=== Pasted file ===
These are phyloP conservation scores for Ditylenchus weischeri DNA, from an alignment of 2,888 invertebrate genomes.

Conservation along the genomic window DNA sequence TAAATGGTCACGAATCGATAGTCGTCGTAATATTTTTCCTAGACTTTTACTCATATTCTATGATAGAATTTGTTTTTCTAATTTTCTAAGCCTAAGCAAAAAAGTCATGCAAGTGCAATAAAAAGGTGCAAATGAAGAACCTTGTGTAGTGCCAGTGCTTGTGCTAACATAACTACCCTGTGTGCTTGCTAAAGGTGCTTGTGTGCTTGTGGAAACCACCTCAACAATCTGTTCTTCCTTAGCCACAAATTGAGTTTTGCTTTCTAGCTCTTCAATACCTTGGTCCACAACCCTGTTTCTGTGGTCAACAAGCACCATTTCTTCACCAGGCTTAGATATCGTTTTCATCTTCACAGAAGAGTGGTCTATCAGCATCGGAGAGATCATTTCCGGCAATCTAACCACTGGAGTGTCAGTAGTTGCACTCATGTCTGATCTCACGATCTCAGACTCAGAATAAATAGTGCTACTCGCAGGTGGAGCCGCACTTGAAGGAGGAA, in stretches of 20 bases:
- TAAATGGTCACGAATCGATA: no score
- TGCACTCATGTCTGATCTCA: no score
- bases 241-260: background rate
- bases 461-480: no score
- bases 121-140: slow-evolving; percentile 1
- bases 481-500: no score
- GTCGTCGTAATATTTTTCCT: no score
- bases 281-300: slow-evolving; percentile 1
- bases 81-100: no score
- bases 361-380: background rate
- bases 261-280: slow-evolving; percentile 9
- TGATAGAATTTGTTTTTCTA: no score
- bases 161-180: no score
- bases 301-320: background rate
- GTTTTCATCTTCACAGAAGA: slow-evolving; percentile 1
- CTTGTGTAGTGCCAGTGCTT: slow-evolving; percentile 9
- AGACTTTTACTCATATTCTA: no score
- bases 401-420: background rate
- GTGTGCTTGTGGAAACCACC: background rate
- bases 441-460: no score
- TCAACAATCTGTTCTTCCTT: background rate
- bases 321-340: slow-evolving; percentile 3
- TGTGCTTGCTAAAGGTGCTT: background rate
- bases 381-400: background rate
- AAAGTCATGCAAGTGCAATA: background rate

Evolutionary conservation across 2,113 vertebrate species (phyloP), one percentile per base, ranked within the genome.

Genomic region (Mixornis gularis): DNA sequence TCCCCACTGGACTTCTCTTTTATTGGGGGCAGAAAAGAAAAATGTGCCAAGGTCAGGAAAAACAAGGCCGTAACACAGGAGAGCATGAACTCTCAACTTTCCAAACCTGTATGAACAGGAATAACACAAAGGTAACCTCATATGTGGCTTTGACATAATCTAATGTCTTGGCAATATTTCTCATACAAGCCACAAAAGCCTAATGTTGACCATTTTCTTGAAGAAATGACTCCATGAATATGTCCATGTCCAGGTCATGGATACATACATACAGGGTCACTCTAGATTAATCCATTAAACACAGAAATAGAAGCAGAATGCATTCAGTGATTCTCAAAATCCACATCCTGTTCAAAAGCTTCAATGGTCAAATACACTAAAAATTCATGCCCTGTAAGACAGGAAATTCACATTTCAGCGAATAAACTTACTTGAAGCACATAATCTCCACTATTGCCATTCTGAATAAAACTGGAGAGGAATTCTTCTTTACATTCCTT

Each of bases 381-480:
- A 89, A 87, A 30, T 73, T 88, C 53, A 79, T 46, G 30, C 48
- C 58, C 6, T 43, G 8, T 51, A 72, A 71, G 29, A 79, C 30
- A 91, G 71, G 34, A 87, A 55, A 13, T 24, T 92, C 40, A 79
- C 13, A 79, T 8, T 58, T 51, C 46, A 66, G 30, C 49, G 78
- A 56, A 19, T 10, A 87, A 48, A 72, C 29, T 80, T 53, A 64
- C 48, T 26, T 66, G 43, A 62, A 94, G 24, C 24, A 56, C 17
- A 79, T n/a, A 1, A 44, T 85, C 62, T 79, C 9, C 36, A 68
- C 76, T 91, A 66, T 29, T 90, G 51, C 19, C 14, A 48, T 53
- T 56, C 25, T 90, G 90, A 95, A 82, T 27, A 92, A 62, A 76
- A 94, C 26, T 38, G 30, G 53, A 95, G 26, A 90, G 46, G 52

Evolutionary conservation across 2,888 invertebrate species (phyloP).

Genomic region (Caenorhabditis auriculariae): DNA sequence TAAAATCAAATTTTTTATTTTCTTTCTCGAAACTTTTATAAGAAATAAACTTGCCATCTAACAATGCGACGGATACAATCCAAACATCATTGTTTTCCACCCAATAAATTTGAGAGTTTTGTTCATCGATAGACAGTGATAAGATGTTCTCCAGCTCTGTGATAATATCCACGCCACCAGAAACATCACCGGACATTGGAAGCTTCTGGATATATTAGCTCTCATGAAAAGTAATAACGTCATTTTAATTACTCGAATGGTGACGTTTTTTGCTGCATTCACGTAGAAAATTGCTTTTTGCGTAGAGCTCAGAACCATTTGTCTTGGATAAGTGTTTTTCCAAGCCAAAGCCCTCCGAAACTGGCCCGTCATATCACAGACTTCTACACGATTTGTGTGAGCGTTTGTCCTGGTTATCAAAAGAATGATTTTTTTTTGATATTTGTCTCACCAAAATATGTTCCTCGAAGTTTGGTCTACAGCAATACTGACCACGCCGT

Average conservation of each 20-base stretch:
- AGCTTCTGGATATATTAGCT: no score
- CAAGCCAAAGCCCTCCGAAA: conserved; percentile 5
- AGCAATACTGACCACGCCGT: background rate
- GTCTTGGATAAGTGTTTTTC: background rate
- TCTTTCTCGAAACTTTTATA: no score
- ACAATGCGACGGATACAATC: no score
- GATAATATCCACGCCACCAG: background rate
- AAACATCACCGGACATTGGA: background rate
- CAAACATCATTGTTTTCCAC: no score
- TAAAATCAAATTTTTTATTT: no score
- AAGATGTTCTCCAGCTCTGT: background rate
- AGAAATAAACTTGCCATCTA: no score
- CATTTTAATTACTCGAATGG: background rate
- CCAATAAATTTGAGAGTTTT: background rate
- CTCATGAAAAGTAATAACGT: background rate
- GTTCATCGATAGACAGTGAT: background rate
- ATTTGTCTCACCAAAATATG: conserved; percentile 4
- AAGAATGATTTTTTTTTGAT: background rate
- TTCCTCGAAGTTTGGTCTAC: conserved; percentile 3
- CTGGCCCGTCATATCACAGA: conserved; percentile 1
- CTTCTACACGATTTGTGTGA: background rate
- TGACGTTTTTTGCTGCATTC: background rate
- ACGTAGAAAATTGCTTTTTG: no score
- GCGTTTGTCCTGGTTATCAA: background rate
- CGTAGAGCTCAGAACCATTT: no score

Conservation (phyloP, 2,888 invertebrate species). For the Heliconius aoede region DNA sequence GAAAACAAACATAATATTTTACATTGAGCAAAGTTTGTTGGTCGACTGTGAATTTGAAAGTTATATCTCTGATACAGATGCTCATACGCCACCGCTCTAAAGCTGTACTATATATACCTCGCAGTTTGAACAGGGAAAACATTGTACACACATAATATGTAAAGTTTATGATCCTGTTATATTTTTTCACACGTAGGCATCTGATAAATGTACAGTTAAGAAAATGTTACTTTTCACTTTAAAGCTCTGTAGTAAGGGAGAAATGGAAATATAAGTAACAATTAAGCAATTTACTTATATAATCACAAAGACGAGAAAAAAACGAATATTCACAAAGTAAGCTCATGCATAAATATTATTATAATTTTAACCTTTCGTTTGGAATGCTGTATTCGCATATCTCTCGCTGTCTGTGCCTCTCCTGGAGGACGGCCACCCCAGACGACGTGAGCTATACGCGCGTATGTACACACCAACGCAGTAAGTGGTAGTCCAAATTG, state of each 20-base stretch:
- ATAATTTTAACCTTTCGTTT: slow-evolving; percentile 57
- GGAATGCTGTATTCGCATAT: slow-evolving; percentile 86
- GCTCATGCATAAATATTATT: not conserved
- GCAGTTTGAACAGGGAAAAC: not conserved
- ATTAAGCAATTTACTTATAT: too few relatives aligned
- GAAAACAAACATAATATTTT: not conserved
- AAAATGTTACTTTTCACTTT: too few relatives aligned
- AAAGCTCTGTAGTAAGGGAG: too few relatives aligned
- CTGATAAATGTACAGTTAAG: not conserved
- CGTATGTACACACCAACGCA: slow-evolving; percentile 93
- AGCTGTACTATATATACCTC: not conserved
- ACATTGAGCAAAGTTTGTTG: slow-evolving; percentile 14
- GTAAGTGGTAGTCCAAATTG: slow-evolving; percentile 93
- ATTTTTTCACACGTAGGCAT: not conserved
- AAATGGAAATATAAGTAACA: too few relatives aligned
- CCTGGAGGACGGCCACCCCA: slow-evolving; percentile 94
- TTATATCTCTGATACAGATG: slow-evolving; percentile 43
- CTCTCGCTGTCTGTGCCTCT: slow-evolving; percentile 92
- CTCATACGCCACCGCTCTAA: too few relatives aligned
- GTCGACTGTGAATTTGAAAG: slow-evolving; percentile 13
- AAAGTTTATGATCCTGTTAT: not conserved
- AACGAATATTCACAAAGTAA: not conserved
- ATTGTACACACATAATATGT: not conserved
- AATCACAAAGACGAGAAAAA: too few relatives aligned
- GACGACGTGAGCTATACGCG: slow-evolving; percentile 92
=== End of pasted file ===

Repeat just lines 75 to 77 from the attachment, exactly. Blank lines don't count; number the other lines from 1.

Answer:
- GAAAACAAACATAATATTTT: not conserved
- AAAATGTTACTTTTCACTTT: too few relatives aligned
- AAAGCTCTGTAGTAAGGGAG: too few relatives aligned